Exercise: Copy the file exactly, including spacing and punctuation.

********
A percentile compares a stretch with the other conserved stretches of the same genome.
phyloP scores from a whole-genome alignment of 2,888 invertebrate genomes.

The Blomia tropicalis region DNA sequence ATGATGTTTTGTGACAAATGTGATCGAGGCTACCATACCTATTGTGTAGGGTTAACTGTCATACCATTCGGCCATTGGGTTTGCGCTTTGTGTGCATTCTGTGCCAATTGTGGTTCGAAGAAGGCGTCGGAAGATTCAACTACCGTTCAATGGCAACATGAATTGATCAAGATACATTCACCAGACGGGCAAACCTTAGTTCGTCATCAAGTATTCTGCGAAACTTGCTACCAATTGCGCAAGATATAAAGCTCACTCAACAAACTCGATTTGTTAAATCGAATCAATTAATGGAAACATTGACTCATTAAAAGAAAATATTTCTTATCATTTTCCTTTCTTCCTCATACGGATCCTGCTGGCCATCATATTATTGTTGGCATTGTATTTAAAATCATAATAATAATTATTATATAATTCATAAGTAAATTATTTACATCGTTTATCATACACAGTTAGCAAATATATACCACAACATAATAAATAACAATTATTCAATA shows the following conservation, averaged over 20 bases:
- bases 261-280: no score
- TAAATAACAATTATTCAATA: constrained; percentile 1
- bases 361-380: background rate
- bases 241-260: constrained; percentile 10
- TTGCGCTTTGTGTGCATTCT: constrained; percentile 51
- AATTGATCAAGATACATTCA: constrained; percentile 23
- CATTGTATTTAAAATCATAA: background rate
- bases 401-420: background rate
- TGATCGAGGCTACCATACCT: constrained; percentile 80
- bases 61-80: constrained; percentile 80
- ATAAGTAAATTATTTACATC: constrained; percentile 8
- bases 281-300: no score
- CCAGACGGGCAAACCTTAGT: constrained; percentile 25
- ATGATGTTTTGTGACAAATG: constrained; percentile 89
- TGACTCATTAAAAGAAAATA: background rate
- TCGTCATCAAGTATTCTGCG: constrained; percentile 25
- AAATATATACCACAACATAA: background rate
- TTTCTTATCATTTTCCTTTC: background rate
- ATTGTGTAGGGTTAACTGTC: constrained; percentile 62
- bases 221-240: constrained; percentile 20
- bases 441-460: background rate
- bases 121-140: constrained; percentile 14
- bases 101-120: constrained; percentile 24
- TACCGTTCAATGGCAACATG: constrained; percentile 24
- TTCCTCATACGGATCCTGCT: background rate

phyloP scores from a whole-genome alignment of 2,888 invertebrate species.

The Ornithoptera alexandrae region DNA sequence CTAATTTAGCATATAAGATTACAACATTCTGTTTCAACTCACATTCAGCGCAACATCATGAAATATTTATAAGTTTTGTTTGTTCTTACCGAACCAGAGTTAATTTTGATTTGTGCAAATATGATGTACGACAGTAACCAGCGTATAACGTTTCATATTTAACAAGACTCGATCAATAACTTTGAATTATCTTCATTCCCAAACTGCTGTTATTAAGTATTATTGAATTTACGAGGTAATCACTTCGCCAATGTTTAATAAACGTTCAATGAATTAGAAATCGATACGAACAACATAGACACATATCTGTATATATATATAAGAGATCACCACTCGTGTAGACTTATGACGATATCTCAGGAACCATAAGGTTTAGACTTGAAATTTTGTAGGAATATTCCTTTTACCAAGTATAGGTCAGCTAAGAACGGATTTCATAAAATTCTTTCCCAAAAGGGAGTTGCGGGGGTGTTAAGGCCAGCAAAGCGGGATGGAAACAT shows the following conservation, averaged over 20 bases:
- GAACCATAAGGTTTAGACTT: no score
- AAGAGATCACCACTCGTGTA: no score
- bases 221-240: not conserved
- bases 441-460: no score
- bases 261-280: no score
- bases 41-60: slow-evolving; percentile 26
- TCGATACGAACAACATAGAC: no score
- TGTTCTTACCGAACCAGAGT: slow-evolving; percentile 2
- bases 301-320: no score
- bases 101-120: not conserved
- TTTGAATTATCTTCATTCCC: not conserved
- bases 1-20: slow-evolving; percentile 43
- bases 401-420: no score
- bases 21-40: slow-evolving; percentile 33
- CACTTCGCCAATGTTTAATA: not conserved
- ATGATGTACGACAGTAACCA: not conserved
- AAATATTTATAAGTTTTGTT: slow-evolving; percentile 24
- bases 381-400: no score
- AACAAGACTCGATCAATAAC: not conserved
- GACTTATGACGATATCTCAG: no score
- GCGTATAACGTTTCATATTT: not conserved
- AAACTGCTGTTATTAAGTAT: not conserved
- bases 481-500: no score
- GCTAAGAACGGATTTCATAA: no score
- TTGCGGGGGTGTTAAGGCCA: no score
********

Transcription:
A percentile compares a stretch with the other conserved stretches of the same genome.
phyloP scores from a whole-genome alignment of 2,888 invertebrate genomes.

The Blomia tropicalis region DNA sequence ATGATGTTTTGTGACAAATGTGATCGAGGCTACCATACCTATTGTGTAGGGTTAACTGTCATACCATTCGGCCATTGGGTTTGCGCTTTGTGTGCATTCTGTGCCAATTGTGGTTCGAAGAAGGCGTCGGAAGATTCAACTACCGTTCAATGGCAACATGAATTGATCAAGATACATTCACCAGACGGGCAAACCTTAGTTCGTCATCAAGTATTCTGCGAAACTTGCTACCAATTGCGCAAGATATAAAGCTCACTCAACAAACTCGATTTGTTAAATCGAATCAATTAATGGAAACATTGACTCATTAAAAGAAAATATTTCTTATCATTTTCCTTTCTTCCTCATACGGATCCTGCTGGCCATCATATTATTGTTGGCATTGTATTTAAAATCATAATAATAATTATTATATAATTCATAAGTAAATTATTTACATCGTTTATCATACACAGTTAGCAAATATATACCACAACATAATAAATAACAATTATTCAATA shows the following conservation, averaged over 20 bases:
- bases 261-280: no score
- TAAATAACAATTATTCAATA: constrained; percentile 1
- bases 361-380: background rate
- bases 241-260: constrained; percentile 10
- TTGCGCTTTGTGTGCATTCT: constrained; percentile 51
- AATTGATCAAGATACATTCA: constrained; percentile 23
- CATTGTATTTAAAATCATAA: background rate
- bases 401-420: background rate
- TGATCGAGGCTACCATACCT: constrained; percentile 80
- bases 61-80: constrained; percentile 80
- ATAAGTAAATTATTTACATC: constrained; percentile 8
- bases 281-300: no score
- CCAGACGGGCAAACCTTAGT: constrained; percentile 25
- ATGATGTTTTGTGACAAATG: constrained; percentile 89
- TGACTCATTAAAAGAAAATA: background rate
- TCGTCATCAAGTATTCTGCG: constrained; percentile 25
- AAATATATACCACAACATAA: background rate
- TTTCTTATCATTTTCCTTTC: background rate
- ATTGTGTAGGGTTAACTGTC: constrained; percentile 62
- bases 221-240: constrained; percentile 20
- bases 441-460: background rate
- bases 121-140: constrained; percentile 14
- bases 101-120: constrained; percentile 24
- TACCGTTCAATGGCAACATG: constrained; percentile 24
- TTCCTCATACGGATCCTGCT: background rate

phyloP scores from a whole-genome alignment of 2,888 invertebrate species.

The Ornithoptera alexandrae region DNA sequence CTAATTTAGCATATAAGATTACAACATTCTGTTTCAACTCACATTCAGCGCAACATCATGAAATATTTATAAGTTTTGTTTGTTCTTACCGAACCAGAGTTAATTTTGATTTGTGCAAATATGATGTACGACAGTAACCAGCGTATAACGTTTCATATTTAACAAGACTCGATCAATAACTTTGAATTATCTTCATTCCCAAACTGCTGTTATTAAGTATTATTGAATTTACGAGGTAATCACTTCGCCAATGTTTAATAAACGTTCAATGAATTAGAAATCGATACGAACAACATAGACACATATCTGTATATATATATAAGAGATCACCACTCGTGTAGACTTATGACGATATCTCAGGAACCATAAGGTTTAGACTTGAAATTTTGTAGGAATATTCCTTTTACCAAGTATAGGTCAGCTAAGAACGGATTTCATAAAATTCTTTCCCAAAAGGGAGTTGCGGGGGTGTTAAGGCCAGCAAAGCGGGATGGAAACAT shows the following conservation, averaged over 20 bases:
- GAACCATAAGGTTTAGACTT: no score
- AAGAGATCACCACTCGTGTA: no score
- bases 221-240: not conserved
- bases 441-460: no score
- bases 261-280: no score
- bases 41-60: slow-evolving; percentile 26
- TCGATACGAACAACATAGAC: no score
- TGTTCTTACCGAACCAGAGT: slow-evolving; percentile 2
- bases 301-320: no score
- bases 101-120: not conserved
- TTTGAATTATCTTCATTCCC: not conserved
- bases 1-20: slow-evolving; percentile 43
- bases 401-420: no score
- bases 21-40: slow-evolving; percentile 33
- CACTTCGCCAATGTTTAATA: not conserved
- ATGATGTACGACAGTAACCA: not conserved
- AAATATTTATAAGTTTTGTT: slow-evolving; percentile 24
- bases 381-400: no score
- AACAAGACTCGATCAATAAC: not conserved
- GACTTATGACGATATCTCAG: no score
- GCGTATAACGTTTCATATTT: not conserved
- AAACTGCTGTTATTAAGTAT: not conserved
- bases 481-500: no score
- GCTAAGAACGGATTTCATAA: no score
- TTGCGGGGGTGTTAAGGCCA: no score